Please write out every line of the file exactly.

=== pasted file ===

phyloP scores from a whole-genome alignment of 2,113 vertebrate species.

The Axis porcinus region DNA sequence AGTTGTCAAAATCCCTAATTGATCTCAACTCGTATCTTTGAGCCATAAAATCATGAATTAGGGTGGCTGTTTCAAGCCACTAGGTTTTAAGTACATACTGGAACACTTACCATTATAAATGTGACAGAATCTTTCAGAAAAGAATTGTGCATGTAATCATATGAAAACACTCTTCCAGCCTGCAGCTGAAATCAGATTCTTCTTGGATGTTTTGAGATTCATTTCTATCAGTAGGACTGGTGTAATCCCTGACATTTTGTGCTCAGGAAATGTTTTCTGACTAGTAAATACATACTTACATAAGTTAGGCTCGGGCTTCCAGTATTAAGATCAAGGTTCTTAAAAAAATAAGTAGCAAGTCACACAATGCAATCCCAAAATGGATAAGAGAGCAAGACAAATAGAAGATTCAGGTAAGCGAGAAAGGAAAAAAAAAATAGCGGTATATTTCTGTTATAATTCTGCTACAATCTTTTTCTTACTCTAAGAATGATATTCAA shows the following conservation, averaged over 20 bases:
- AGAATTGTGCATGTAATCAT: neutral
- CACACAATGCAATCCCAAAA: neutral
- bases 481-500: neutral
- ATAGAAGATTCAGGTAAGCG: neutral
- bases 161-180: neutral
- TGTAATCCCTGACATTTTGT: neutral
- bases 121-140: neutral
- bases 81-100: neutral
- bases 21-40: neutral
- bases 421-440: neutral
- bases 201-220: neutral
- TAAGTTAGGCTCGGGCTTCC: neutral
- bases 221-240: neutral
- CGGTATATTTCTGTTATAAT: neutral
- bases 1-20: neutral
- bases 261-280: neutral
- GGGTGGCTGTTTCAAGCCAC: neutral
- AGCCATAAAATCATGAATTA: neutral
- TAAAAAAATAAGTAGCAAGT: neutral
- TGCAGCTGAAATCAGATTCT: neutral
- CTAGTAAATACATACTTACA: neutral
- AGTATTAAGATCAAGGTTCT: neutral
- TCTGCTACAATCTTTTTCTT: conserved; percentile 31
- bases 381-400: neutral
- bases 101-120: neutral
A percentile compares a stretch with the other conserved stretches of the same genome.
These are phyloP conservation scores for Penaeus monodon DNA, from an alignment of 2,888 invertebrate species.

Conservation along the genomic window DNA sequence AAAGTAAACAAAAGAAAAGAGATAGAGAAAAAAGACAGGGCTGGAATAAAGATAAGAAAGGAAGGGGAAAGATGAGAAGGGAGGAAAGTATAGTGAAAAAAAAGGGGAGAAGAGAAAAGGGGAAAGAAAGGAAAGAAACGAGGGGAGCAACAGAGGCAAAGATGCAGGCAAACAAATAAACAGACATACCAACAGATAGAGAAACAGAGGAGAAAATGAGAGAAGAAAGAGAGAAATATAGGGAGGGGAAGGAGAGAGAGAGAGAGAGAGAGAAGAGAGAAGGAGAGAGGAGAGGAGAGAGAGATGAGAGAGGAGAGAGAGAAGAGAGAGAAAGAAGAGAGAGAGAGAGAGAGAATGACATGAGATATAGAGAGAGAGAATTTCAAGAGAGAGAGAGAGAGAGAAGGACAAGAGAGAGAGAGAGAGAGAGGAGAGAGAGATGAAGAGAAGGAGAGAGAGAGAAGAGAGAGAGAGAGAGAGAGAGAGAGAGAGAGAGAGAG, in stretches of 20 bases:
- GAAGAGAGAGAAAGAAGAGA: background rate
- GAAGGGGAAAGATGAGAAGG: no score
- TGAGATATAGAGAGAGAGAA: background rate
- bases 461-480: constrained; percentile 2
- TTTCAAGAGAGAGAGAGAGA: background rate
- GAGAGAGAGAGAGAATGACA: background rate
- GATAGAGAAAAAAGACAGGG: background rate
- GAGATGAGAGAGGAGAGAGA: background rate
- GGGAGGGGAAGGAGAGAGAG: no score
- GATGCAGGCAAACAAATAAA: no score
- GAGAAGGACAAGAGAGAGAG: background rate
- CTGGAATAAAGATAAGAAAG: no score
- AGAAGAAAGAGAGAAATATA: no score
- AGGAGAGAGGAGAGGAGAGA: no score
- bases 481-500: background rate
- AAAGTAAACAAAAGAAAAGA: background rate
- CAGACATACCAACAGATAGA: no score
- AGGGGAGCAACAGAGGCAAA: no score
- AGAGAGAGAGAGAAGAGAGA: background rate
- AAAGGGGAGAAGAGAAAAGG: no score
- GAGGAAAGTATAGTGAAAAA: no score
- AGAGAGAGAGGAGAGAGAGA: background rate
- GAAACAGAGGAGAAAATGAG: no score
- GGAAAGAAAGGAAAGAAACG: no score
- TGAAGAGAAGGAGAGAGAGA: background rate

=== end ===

phyloP scores from a whole-genome alignment of 2,113 vertebrate species.

The Axis porcinus region DNA sequence AGTTGTCAAAATCCCTAATTGATCTCAACTCGTATCTTTGAGCCATAAAATCATGAATTAGGGTGGCTGTTTCAAGCCACTAGGTTTTAAGTACATACTGGAACACTTACCATTATAAATGTGACAGAATCTTTCAGAAAAGAATTGTGCATGTAATCATATGAAAACACTCTTCCAGCCTGCAGCTGAAATCAGATTCTTCTTGGATGTTTTGAGATTCATTTCTATCAGTAGGACTGGTGTAATCCCTGACATTTTGTGCTCAGGAAATGTTTTCTGACTAGTAAATACATACTTACATAAGTTAGGCTCGGGCTTCCAGTATTAAGATCAAGGTTCTTAAAAAAATAAGTAGCAAGTCACACAATGCAATCCCAAAATGGATAAGAGAGCAAGACAAATAGAAGATTCAGGTAAGCGAGAAAGGAAAAAAAAAATAGCGGTATATTTCTGTTATAATTCTGCTACAATCTTTTTCTTACTCTAAGAATGATATTCAA shows the following conservation, averaged over 20 bases:
- AGAATTGTGCATGTAATCAT: neutral
- CACACAATGCAATCCCAAAA: neutral
- bases 481-500: neutral
- ATAGAAGATTCAGGTAAGCG: neutral
- bases 161-180: neutral
- TGTAATCCCTGACATTTTGT: neutral
- bases 121-140: neutral
- bases 81-100: neutral
- bases 21-40: neutral
- bases 421-440: neutral
- bases 201-220: neutral
- TAAGTTAGGCTCGGGCTTCC: neutral
- bases 221-240: neutral
- CGGTATATTTCTGTTATAAT: neutral
- bases 1-20: neutral
- bases 261-280: neutral
- GGGTGGCTGTTTCAAGCCAC: neutral
- AGCCATAAAATCATGAATTA: neutral
- TAAAAAAATAAGTAGCAAGT: neutral
- TGCAGCTGAAATCAGATTCT: neutral
- CTAGTAAATACATACTTACA: neutral
- AGTATTAAGATCAAGGTTCT: neutral
- TCTGCTACAATCTTTTTCTT: conserved; percentile 31
- bases 381-400: neutral
- bases 101-120: neutral
A percentile compares a stretch with the other conserved stretches of the same genome.
These are phyloP conservation scores for Penaeus monodon DNA, from an alignment of 2,888 invertebrate species.

Conservation along the genomic window DNA sequence AAAGTAAACAAAAGAAAAGAGATAGAGAAAAAAGACAGGGCTGGAATAAAGATAAGAAAGGAAGGGGAAAGATGAGAAGGGAGGAAAGTATAGTGAAAAAAAAGGGGAGAAGAGAAAAGGGGAAAGAAAGGAAAGAAACGAGGGGAGCAACAGAGGCAAAGATGCAGGCAAACAAATAAACAGACATACCAACAGATAGAGAAACAGAGGAGAAAATGAGAGAAGAAAGAGAGAAATATAGGGAGGGGAAGGAGAGAGAGAGAGAGAGAGAGAAGAGAGAAGGAGAGAGGAGAGGAGAGAGAGATGAGAGAGGAGAGAGAGAAGAGAGAGAAAGAAGAGAGAGAGAGAGAGAGAATGACATGAGATATAGAGAGAGAGAATTTCAAGAGAGAGAGAGAGAGAGAAGGACAAGAGAGAGAGAGAGAGAGAGGAGAGAGAGATGAAGAGAAGGAGAGAGAGAGAAGAGAGAGAGAGAGAGAGAGAGAGAGAGAGAGAGAGAG, in stretches of 20 bases:
- GAAGAGAGAGAAAGAAGAGA: background rate
- GAAGGGGAAAGATGAGAAGG: no score
- TGAGATATAGAGAGAGAGAA: background rate
- bases 461-480: constrained; percentile 2
- TTTCAAGAGAGAGAGAGAGA: background rate
- GAGAGAGAGAGAGAATGACA: background rate
- GATAGAGAAAAAAGACAGGG: background rate
- GAGATGAGAGAGGAGAGAGA: background rate
- GGGAGGGGAAGGAGAGAGAG: no score
- GATGCAGGCAAACAAATAAA: no score
- GAGAAGGACAAGAGAGAGAG: background rate
- CTGGAATAAAGATAAGAAAG: no score
- AGAAGAAAGAGAGAAATATA: no score
- AGGAGAGAGGAGAGGAGAGA: no score
- bases 481-500: background rate
- AAAGTAAACAAAAGAAAAGA: background rate
- CAGACATACCAACAGATAGA: no score
- AGGGGAGCAACAGAGGCAAA: no score
- AGAGAGAGAGAGAAGAGAGA: background rate
- AAAGGGGAGAAGAGAAAAGG: no score
- GAGGAAAGTATAGTGAAAAA: no score
- AGAGAGAGAGGAGAGAGAGA: background rate
- GAAACAGAGGAGAAAATGAG: no score
- GGAAAGAAAGGAAAGAAACG: no score
- TGAAGAGAAGGAGAGAGAGA: background rate